Why we stayed in the city

Marta (center) with her son and his partner on the left and her daughter and husband on the right.

Raising children in the city could be considered somewhat novel in a country where the conventional wisdom dictates a move to the suburbs as a family grows. But one family in Washington, DC is glad they stayed in the city, which they believe offers benefits that suburbs often can’t replicate. The challenge is to ensure that more families can reap the same benefits from living and growing in a city.

The year was 1984; my husband and I had been married for two years when we decided to buy a house. We were living in Washington, DC at the time and knew we wanted to stay in the city. We found a modest, single-family detached house on a small lot, just a few blocks inside the DC/Maryland line. While local schools hadn’t factored much into our choice of location, when we began to think about starting a family we were fortunate that the nearby elementary school had an excellent record.

We ultimately had two children, and as they approached their middle school years, many parents of their contemporaries decided to move to the suburbs where the houses and yards are bigger and the public schools are considered safer and better resourced. But we never considered moving—the city just had too much to offer.

In retrospect, I now know for sure what I suspected then about raising kids in the city versus the suburbs just a few short miles away. Here is what I concluded:

  • My kids and their friends in the city grew up much more independent and self-sufficient. They learned early how to navigate the Metro, get their own lunch, meet their friends across town, conduct field research, go to concerts, and accomplish whatever else they needed to, often without the aid of chaperone or chauffeur. The transportation options gave both our children and us as parents much more freedom than our friends in car-dependent locales.
  • Our kids seem to have fewer biases or expectations when it comes to race, class, religion, ethnicity, physical abilities, or sexual orientation. They attended classes, worked on projects and plays, competed with, and befriended just about every kind of person. Cities tend to have so much more diversity, which was integral to their lives growing up.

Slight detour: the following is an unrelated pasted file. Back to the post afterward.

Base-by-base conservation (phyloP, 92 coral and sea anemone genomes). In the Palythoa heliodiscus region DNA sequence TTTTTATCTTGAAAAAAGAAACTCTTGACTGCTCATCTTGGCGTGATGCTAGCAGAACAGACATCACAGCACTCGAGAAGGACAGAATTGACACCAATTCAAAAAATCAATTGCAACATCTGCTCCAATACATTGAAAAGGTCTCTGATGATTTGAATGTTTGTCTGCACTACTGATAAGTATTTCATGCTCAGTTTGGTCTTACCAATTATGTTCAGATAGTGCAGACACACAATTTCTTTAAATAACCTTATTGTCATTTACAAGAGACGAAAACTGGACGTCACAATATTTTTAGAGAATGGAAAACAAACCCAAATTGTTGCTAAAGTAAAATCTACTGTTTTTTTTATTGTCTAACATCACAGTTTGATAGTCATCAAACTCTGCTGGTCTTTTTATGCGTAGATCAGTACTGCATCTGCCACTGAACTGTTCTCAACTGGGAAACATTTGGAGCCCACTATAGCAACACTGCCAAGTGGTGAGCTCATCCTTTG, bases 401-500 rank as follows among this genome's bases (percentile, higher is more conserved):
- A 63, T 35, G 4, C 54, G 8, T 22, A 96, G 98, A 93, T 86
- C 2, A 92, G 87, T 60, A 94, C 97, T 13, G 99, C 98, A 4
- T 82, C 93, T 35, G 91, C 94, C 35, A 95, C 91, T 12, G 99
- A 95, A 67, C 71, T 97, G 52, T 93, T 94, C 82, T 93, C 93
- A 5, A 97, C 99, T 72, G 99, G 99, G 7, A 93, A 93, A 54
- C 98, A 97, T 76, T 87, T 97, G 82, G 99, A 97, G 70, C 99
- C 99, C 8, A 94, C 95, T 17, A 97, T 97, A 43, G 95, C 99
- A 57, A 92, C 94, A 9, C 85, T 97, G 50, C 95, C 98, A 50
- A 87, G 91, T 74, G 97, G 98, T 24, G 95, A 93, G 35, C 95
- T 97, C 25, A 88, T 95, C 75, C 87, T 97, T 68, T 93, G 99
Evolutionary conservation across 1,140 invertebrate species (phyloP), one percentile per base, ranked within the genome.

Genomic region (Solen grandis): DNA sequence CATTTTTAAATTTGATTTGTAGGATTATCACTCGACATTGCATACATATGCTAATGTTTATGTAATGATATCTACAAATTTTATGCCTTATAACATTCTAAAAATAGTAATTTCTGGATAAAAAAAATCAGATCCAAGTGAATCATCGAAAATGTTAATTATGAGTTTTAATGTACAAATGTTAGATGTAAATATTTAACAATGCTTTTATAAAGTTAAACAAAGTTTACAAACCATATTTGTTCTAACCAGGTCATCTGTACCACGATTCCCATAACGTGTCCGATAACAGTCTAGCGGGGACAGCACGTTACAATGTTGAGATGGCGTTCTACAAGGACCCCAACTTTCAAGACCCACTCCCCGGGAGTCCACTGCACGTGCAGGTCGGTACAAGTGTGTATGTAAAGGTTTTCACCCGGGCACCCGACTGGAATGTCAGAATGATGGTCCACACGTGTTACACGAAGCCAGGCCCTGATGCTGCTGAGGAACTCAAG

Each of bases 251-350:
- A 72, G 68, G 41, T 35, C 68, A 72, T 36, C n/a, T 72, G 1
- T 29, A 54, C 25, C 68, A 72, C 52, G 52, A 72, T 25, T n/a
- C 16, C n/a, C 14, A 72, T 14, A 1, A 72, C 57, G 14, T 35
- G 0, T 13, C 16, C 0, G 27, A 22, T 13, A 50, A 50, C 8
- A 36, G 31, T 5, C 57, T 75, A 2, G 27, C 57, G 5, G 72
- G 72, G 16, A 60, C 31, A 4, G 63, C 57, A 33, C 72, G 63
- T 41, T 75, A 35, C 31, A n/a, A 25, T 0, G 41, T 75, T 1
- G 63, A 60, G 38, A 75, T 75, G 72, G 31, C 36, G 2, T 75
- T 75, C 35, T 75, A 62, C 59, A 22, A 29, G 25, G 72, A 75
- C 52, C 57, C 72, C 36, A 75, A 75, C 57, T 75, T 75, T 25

• They appeared to have a much deeper interest in and understanding of world events and differing perspectives than most of their contemporaries. While DC may be somewhat extreme in this regard as the capital city, the melding of people has helped them develop empathy and curiosity about unfamiliar people and places.
  • Finally, they decided that their hometown is so interesting and filled with opportunity that, despite having attended colleges in other regions and living in other cities for a few years, they chose to return to Washington, DC to settle down.

Living in the city certainly has its challenges—from a transit system (slowly) recovering from decades of underinvestment, to a severe housing affordability crisis that prevents many would-be residents from making a home here too. As our experience shows, cities can be great places to raise a family; but a lack of housing—often a product of overly restrictive zoning that ban modest home choices like triplexes and backyard cottages—makes it impossible for many families who want to stay to remain. A family-friendly city is a city that has enough housing choice and variety that it’s possible for families to stay. And good schools, complete streets, and quality public transit can help a family grow in a city.

Our family has been fortunate in being able to start and mature here, enjoying the benefits, both tangible—museums, music, theater, markets, pageants, etc.—and intangible, that the city has to offer. Our hope is that the DC government and leaders in cities across the country work to address their challenges so that more families can experience the joys of family life in the city.

Marta Goldsmith is the Director of the Form-Based Codes Institute , a program of Smart Growth America.